The Community Seismic Network: Citizen Science and the Cloud

We almost missed the chance to highlight that the cover story of the July, 2014 issue of the Communications of the ACM (CACM) is a paper by a Caltech group on the Community Seismic Network (CSN). This note is about CSN as an example of system in a growing, important nexus: citizen science, inexpensive sensors, and cloud computing.

CSN uses inexpensive MEMS accelerometers or accelerometers in phones to detect shaking from earthquakes. The CSN project builds accelerometer “boxes” that contain an accelerometer, a Sheevaplug, and cables. A citizen scientist merely affixes the small box to the floor with double-sided sticky tape, and connects cables from the box to power and to a router. Installation takes minutes.

Analytics in the Sheevaplug or some other computer connected to the accelerometer analyzes the raw data streaming in from the sensor. This analytics engine detects local anomalous acceleration. Local anomalies could be due to somebody banging on a door, or a big dog jumping off the couch (frequent occurrence in my house), or due to an earthquake. The plug computer or phone sends messages to the cloud when it detects a local anomaly. An accelerometer may measure at 200 samples per second, but messages get sent to the cloud at rates that range from one per minute, to one every 20 minutes. The local anomaly message includes the sensor id, location (because phones move), and magnitude.

There are four critical differences between community networks and traditional seismic networks:

  •  Community sensor fidelity is much poorer than that of expensive instruments.
  •  The quality of deployment of community sensors by ordinary citizens is much more varied than that of sensors deployed by professional organizations.
  • Community sensors can be deployed more densely than expensive sensors. Think about the relative density of phones versus seismometers in earthquake-prone regions of the world such as Peru, India, China, Pakistan, Iran and Indonesia.
  • Community sensors are deployed where communities are located, and these locations may not be the most valuable for scientists.

Research questions investigated by the Caltech CSN team include: Are community sensor networks useful? Does the lower-fidelity, varied installation practices, and relatively random deployment result in networks that don’t provide value to the community and don’t provide value to science? Can community networks add value to other networks operated by government agencies and companies? Can inexpensive cloud computing services be used to fuse data from hundreds of sensors to detect earthquakes within seconds?

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Leslie Lamport: The Ideal RSRG Scientist

Remember that this blog is coming from the Rigorous Systems Research Group (RSRG, aka “resurge”) at Caltech.  The group has a fairly unique perspective on systems research, so you might wonder:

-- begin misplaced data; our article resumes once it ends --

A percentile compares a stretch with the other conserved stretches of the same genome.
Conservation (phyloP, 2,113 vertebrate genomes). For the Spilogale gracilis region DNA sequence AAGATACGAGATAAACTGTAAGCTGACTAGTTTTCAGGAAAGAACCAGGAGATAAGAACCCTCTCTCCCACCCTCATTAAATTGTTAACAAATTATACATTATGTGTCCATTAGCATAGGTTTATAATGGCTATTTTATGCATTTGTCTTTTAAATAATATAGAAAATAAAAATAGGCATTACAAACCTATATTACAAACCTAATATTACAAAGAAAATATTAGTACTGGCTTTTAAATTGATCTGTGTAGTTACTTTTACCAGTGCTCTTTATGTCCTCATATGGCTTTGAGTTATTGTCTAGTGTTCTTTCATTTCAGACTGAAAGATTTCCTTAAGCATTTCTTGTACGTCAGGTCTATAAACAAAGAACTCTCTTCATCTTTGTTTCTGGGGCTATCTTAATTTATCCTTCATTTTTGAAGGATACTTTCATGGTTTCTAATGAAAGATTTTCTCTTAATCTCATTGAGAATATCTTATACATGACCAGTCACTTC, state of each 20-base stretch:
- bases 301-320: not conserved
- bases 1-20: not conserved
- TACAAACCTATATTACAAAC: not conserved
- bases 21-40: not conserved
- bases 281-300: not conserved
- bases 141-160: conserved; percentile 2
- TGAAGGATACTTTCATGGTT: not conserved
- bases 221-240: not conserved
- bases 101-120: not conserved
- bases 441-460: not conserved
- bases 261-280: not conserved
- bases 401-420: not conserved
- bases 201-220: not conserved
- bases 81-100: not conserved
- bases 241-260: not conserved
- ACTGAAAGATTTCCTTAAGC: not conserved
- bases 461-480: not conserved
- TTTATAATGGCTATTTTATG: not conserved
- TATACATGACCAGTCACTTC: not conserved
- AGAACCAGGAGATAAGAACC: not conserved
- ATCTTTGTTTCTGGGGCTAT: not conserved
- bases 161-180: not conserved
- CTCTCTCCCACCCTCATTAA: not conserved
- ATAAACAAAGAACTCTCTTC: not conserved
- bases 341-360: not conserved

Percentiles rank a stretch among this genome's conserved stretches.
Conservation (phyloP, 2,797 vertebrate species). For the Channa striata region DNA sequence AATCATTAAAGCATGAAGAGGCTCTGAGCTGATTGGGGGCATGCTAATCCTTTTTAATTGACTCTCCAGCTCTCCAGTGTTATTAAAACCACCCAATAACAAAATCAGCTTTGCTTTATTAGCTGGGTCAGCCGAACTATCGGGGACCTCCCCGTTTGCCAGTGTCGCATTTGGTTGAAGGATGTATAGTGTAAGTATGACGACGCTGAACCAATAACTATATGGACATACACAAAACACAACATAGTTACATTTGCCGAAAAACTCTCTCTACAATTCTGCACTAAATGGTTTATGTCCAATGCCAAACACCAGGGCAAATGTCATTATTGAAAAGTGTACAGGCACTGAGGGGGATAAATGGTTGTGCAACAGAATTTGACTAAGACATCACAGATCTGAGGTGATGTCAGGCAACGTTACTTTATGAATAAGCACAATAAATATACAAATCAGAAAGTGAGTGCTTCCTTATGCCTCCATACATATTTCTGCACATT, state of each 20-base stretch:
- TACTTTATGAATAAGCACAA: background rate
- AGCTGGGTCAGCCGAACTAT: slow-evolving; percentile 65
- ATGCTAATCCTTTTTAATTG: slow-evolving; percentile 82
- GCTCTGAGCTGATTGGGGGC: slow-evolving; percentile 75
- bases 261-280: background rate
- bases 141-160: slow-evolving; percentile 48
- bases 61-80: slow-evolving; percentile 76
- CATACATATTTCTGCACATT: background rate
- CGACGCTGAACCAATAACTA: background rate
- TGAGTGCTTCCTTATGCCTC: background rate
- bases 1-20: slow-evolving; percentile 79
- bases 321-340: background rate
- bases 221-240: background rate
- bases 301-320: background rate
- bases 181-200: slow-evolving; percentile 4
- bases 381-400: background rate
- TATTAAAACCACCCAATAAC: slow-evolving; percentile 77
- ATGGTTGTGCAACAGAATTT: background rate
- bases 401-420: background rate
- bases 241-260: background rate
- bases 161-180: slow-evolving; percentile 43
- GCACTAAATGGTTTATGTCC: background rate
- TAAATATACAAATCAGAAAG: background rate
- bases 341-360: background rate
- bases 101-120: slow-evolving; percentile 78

If you were to pick the RSRG “ideal person,” whom would you pick?

My ideal is Leslie Lamport, the Turing Award winner this year. Here’s why.

Leslie is among the most logically-rigorous computer scientists in the history of computer science, and he has done as much for developing the discipline of scientific, theory-based, rigorous computer systems implementation as any person. The combination of logical rigor and practical systems makes Leslie stand head-and-shoulders above everybody as the RSRG ideal.

Everything we do at RSRG deals with concurrency: communication networks, power systems, economics and information technology, cloud computing, distributed systems, control systems, and real-time analytic systems. The theoretical foundations of concurrent systems have two parts: (1) a logic that enables systems to be designed and analyzed rigorously, and (2) a collection of fundamental algorithms that lie at the heart of almost all concurrent systems. Several great computer scientists have built the foundations for the first part, and several have developed the foundations for the second. But only two or three in the history of computer science have done both, and Leslie is one of them.

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Death spirals

One of the challenges of renewable integration that often goes undiscussed are the “death spirals” that are associated with adoption. We’ve been thinking a lot about these issues at Caltech over the past few years…

Two motivating stories

To highlight what we mean by a “death spiral”, let us first consider an example of  consumers in Southern California who use a lot of power from the power grid.  They clearly have an incentive to install rooftop solar since the price you pay for each incremental kilowatt-hour you consume increases with the total amount that you consume. That means that if you consume less you fall into a lower tier in which the price of the next kilowatt hour you consume is low; whereas if you consume a lot, the corresponding price you pay is high. This convex price structure is an incentive for high consumers to reduce consumption; it is also, however, an incentive for installing rooftop solar so that the consumer’s net consumption falls into a low tier.

But what are the consequences of the fact that incentives for adoption are much stronger for high consumers?

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